Oct. 24 (Bloomberg) -- Hong Kong Monetary Authority said in an e-mailed statement it welcomed the International Monetary Fund’s support of the city’s currency peg to the U.S. dollar.
Hong Kong’s linked exchange-rate system will continue to be an “important foundation” for the city’s economic system, Anoop Singh, director of the IMF’s Asia Pacific department, wrote in an article published in the South China Morning Post.
The Hong Kong dollar has been kept at about HK$7.80 versus the U.S. currency since 1983 and has been allowed to trade as much as 5 Hong Kong cents either side of that level since 2005. Speculation that policy makers would be forced to abandon the peg increased as the city’s consumer prices excluding distortions from government subsidies rose 6.3 percent in August, the highest since the global financial crisis in 2008.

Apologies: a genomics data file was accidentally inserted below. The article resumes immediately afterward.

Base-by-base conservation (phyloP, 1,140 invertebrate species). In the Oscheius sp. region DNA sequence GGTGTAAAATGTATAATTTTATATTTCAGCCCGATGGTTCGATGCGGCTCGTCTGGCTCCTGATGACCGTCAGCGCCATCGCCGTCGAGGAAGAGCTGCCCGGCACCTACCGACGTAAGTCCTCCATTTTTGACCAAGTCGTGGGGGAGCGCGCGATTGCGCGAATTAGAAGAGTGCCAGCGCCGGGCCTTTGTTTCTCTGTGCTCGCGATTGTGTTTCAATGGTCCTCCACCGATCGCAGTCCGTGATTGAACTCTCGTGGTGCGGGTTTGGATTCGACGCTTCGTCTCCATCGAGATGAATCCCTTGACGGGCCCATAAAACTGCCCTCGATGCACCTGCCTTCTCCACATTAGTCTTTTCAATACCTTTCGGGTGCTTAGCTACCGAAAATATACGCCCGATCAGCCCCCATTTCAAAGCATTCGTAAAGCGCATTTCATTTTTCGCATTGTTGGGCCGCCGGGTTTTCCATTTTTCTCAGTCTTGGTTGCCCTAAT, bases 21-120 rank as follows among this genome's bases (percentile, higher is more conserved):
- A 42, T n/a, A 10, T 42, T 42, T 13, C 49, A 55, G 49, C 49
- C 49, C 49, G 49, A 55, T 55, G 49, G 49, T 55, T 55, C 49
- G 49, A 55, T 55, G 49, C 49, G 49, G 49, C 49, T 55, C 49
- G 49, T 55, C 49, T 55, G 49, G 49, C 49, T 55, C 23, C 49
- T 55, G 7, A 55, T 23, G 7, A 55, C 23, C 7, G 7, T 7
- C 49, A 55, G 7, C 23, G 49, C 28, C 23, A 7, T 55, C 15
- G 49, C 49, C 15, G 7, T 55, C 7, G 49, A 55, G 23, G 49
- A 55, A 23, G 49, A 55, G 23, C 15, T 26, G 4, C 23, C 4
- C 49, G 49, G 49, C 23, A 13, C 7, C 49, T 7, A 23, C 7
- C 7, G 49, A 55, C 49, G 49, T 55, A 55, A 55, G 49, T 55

“Hong Kong faces unrelenting inflationary pressure,” Singh wrote in the article. “The property market is still digesting the frenetic pace of the past two years while the rally in office property prices continues unabated.”
Property prices and rents in Hong Kong are expected to remain “very high” in the next 12 to 18 months and will continue to affect consumer prices even after the government’s efforts to expand land supply, Singh said.
--Editors: Richard Frost, Hwee Ann Tan
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